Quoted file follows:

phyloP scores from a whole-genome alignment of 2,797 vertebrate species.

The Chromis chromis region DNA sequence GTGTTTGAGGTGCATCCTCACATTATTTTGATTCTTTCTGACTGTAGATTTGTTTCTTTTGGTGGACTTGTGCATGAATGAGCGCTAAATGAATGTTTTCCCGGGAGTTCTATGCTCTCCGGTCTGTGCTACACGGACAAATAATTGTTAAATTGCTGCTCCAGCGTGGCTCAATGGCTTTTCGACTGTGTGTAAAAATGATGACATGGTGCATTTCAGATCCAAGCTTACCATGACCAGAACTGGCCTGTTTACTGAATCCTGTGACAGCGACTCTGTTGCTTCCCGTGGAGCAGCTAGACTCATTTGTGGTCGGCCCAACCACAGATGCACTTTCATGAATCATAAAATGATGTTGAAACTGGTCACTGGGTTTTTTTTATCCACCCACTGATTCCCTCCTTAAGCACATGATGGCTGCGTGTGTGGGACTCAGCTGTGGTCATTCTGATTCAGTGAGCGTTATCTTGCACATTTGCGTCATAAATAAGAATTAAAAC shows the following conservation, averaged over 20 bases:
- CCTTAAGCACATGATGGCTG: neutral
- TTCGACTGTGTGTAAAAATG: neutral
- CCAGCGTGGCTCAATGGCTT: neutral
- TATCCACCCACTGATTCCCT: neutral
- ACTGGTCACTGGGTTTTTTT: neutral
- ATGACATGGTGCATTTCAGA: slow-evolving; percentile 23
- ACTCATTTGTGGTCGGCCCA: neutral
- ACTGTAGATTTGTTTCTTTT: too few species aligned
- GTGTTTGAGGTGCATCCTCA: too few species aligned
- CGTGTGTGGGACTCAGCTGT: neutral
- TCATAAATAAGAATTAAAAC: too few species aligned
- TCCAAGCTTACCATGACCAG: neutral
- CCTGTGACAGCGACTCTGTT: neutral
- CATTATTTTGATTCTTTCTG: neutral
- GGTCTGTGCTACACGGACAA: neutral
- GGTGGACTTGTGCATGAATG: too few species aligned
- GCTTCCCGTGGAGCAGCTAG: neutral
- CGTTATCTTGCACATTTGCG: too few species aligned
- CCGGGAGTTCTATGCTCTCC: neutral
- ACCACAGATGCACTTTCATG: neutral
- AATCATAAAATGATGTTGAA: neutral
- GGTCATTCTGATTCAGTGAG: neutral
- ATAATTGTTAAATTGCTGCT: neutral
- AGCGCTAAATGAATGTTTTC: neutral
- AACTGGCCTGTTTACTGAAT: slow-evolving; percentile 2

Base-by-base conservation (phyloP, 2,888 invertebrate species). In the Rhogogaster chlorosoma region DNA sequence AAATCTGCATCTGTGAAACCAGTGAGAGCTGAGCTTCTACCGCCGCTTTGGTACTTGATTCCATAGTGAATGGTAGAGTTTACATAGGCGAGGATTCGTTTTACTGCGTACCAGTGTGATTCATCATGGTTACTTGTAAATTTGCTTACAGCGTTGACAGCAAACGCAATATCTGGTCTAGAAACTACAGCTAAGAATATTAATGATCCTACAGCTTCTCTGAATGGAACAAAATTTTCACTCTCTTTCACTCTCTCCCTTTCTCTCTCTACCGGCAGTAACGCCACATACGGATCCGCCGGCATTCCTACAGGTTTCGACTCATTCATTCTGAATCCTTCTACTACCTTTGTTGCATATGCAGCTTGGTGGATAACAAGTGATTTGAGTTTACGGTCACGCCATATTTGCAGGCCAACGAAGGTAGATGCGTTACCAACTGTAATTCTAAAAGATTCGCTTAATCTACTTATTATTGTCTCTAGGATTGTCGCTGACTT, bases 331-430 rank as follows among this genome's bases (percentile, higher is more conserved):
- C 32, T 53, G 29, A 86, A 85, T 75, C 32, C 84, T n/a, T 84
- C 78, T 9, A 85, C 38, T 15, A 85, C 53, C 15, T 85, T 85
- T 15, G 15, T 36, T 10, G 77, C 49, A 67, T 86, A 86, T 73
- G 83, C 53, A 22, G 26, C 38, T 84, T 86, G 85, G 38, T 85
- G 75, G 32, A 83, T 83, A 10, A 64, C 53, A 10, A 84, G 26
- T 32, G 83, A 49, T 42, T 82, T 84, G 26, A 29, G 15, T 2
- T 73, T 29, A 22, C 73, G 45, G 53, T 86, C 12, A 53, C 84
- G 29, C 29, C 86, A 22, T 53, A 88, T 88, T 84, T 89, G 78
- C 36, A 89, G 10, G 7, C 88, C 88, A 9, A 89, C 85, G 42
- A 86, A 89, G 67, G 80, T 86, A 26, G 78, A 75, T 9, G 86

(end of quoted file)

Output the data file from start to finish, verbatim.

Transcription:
phyloP scores from a whole-genome alignment of 2,797 vertebrate species.

The Chromis chromis region DNA sequence GTGTTTGAGGTGCATCCTCACATTATTTTGATTCTTTCTGACTGTAGATTTGTTTCTTTTGGTGGACTTGTGCATGAATGAGCGCTAAATGAATGTTTTCCCGGGAGTTCTATGCTCTCCGGTCTGTGCTACACGGACAAATAATTGTTAAATTGCTGCTCCAGCGTGGCTCAATGGCTTTTCGACTGTGTGTAAAAATGATGACATGGTGCATTTCAGATCCAAGCTTACCATGACCAGAACTGGCCTGTTTACTGAATCCTGTGACAGCGACTCTGTTGCTTCCCGTGGAGCAGCTAGACTCATTTGTGGTCGGCCCAACCACAGATGCACTTTCATGAATCATAAAATGATGTTGAAACTGGTCACTGGGTTTTTTTTATCCACCCACTGATTCCCTCCTTAAGCACATGATGGCTGCGTGTGTGGGACTCAGCTGTGGTCATTCTGATTCAGTGAGCGTTATCTTGCACATTTGCGTCATAAATAAGAATTAAAAC shows the following conservation, averaged over 20 bases:
- CCTTAAGCACATGATGGCTG: neutral
- TTCGACTGTGTGTAAAAATG: neutral
- CCAGCGTGGCTCAATGGCTT: neutral
- TATCCACCCACTGATTCCCT: neutral
- ACTGGTCACTGGGTTTTTTT: neutral
- ATGACATGGTGCATTTCAGA: slow-evolving; percentile 23
- ACTCATTTGTGGTCGGCCCA: neutral
- ACTGTAGATTTGTTTCTTTT: too few species aligned
- GTGTTTGAGGTGCATCCTCA: too few species aligned
- CGTGTGTGGGACTCAGCTGT: neutral
- TCATAAATAAGAATTAAAAC: too few species aligned
- TCCAAGCTTACCATGACCAG: neutral
- CCTGTGACAGCGACTCTGTT: neutral
- CATTATTTTGATTCTTTCTG: neutral
- GGTCTGTGCTACACGGACAA: neutral
- GGTGGACTTGTGCATGAATG: too few species aligned
- GCTTCCCGTGGAGCAGCTAG: neutral
- CGTTATCTTGCACATTTGCG: too few species aligned
- CCGGGAGTTCTATGCTCTCC: neutral
- ACCACAGATGCACTTTCATG: neutral
- AATCATAAAATGATGTTGAA: neutral
- GGTCATTCTGATTCAGTGAG: neutral
- ATAATTGTTAAATTGCTGCT: neutral
- AGCGCTAAATGAATGTTTTC: neutral
- AACTGGCCTGTTTACTGAAT: slow-evolving; percentile 2

Base-by-base conservation (phyloP, 2,888 invertebrate species). In the Rhogogaster chlorosoma region DNA sequence AAATCTGCATCTGTGAAACCAGTGAGAGCTGAGCTTCTACCGCCGCTTTGGTACTTGATTCCATAGTGAATGGTAGAGTTTACATAGGCGAGGATTCGTTTTACTGCGTACCAGTGTGATTCATCATGGTTACTTGTAAATTTGCTTACAGCGTTGACAGCAAACGCAATATCTGGTCTAGAAACTACAGCTAAGAATATTAATGATCCTACAGCTTCTCTGAATGGAACAAAATTTTCACTCTCTTTCACTCTCTCCCTTTCTCTCTCTACCGGCAGTAACGCCACATACGGATCCGCCGGCATTCCTACAGGTTTCGACTCATTCATTCTGAATCCTTCTACTACCTTTGTTGCATATGCAGCTTGGTGGATAACAAGTGATTTGAGTTTACGGTCACGCCATATTTGCAGGCCAACGAAGGTAGATGCGTTACCAACTGTAATTCTAAAAGATTCGCTTAATCTACTTATTATTGTCTCTAGGATTGTCGCTGACTT, bases 331-430 rank as follows among this genome's bases (percentile, higher is more conserved):
- C 32, T 53, G 29, A 86, A 85, T 75, C 32, C 84, T n/a, T 84
- C 78, T 9, A 85, C 38, T 15, A 85, C 53, C 15, T 85, T 85
- T 15, G 15, T 36, T 10, G 77, C 49, A 67, T 86, A 86, T 73
- G 83, C 53, A 22, G 26, C 38, T 84, T 86, G 85, G 38, T 85
- G 75, G 32, A 83, T 83, A 10, A 64, C 53, A 10, A 84, G 26
- T 32, G 83, A 49, T 42, T 82, T 84, G 26, A 29, G 15, T 2
- T 73, T 29, A 22, C 73, G 45, G 53, T 86, C 12, A 53, C 84
- G 29, C 29, C 86, A 22, T 53, A 88, T 88, T 84, T 89, G 78
- C 36, A 89, G 10, G 7, C 88, C 88, A 9, A 89, C 85, G 42
- A 86, A 89, G 67, G 80, T 86, A 26, G 78, A 75, T 9, G 86